In answer to the unspoken question out there, yes, I'm going to read Battle on Mercury when it comes in. I know this is a dangerous proposition. You can't go home again. I grok the concept.
The Golden Age of science fiction is 12. Or 7-9 in my case. Star Wars bit me bad when I was 7, and absolutely nothing else SFnal worth watching came out after that with the exception of Battlestar Galactica, which I watched religiously. Still have most of the novelizations as well. But depravation of good SF on TV or the movies drove me to get my fix elsewhere. In third grade--this would be 1978--I had my first science class with a chapter on the solar system in the science book. There were glossy cutouts of the planets above the lockers in the back of the room. This might be the first time I ever read anything in a textbook because I wanted to. I couldn't wait until we reached that point in the book, because I was brimming over with questions. Naturally enough, the teacher skipped that chapter because it wasn't important.
But the local library had a surprisingly good section on natural science, and a good kid's section as well. I read a bunch of those, learning about Mars and Venus and the other planets (actually, learning a lot of outdated information--Pluto was still described as being larger than Mercury in most cases, and Venus and Mars were described as potential abodes of life). But the science books held my interest until I stumbled across Battle on Mercury, which came about because I was actually trying to find a space science book about that planet, if I remember correctly. From that point I devoured all the Danny Dunn and Mrs. Pickerell books available at the library, and somewhere in there discovered Tolkien, Clarke and Asimov. And the Science Fiction Book Club.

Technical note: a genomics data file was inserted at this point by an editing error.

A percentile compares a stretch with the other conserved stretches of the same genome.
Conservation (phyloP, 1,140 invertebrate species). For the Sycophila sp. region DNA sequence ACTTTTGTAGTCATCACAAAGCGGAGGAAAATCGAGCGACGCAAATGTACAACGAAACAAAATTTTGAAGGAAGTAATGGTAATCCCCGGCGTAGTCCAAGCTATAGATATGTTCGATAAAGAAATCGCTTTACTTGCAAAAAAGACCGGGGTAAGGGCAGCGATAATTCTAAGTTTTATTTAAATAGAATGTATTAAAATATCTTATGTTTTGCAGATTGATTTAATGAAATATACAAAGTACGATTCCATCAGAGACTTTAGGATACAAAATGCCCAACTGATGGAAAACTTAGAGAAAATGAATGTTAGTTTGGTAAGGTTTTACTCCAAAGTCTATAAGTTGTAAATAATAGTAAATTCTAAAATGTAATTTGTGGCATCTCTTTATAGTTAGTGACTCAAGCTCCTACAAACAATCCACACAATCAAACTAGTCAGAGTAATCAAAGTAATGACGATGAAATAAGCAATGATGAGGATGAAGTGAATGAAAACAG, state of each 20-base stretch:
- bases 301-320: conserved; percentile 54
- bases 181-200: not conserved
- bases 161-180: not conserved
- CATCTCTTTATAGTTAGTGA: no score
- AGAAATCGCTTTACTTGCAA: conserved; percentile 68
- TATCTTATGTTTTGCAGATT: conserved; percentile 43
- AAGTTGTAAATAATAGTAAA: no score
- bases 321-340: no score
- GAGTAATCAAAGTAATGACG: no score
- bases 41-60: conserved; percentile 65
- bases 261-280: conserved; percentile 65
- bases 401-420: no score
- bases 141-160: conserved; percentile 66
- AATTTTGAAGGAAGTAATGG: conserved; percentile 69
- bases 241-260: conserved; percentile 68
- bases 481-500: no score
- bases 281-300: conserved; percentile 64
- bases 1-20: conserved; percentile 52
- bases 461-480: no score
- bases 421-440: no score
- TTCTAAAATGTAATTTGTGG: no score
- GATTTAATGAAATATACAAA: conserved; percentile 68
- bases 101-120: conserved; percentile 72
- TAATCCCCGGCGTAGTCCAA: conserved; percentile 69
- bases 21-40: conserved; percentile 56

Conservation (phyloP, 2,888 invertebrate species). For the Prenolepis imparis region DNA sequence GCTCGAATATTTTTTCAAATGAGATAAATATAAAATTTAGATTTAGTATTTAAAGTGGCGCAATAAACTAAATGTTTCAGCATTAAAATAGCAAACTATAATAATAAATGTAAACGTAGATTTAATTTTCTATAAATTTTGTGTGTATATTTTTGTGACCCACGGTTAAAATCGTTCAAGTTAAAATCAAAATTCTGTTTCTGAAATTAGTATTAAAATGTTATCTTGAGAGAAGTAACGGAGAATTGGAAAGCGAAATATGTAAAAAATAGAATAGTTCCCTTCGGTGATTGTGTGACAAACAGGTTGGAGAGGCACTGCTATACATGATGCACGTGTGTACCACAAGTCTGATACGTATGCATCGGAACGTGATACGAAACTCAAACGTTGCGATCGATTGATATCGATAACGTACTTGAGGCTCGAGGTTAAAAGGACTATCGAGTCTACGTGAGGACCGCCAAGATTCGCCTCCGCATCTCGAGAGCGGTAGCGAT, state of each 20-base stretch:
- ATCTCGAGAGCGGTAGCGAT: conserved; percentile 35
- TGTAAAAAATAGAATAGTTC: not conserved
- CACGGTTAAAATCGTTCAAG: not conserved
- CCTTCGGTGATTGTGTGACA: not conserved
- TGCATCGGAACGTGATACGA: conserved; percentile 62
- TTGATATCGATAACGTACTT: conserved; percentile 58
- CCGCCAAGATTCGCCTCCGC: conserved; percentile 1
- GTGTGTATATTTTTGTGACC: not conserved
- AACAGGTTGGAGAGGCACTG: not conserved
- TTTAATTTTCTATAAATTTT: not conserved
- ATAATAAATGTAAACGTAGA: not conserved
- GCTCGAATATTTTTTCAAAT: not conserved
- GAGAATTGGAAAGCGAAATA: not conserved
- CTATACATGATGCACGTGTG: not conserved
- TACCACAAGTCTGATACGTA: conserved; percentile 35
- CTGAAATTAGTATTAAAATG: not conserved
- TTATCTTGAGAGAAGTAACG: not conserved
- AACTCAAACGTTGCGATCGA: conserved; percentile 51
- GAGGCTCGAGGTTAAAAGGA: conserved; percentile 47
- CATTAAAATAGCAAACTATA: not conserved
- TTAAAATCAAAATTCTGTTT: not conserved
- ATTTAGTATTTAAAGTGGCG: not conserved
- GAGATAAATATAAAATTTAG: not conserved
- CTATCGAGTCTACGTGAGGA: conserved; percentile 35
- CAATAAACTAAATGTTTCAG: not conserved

Do I expect Battle on Mercury to be the revelation it was a quarter of a century ago? Of course not. One of the best things about it is that it reminds me of a George Pal movie--but that's also one of the drawbacks. It's certainly dated, in a Flash Gordon lever-switch controls sort of way, with slide rules instead of calculators. You know the drill. It's unabashedly 50s chauvenistic, with men being the only proactive characters and women hovering worried in the background. And since I read it without too much trouble at a time before I became a voracious reader, I suspect that its prose is spare and simple at best. But the plot is solid, the action dependable and a great deal of creativity is on display. The science is wrong, simply because we know a lot more about that world now, but it isn't bad science. I really don't know of many other Mercury-themed novels out there, or even short stories. When I read it this time, I'll be doing so with an eye toward technique, style and structure.
And you know, if anyone from the del Rey estate happens to be reading this blog, I'm more than willing to put in some serious man-hours on developing a screenplay based on Battle on Mercury to dangle before the Hollywood film factory. And I work cheap, too.
Now Playing: Various Artists The A to Z of Fantasy TV Themes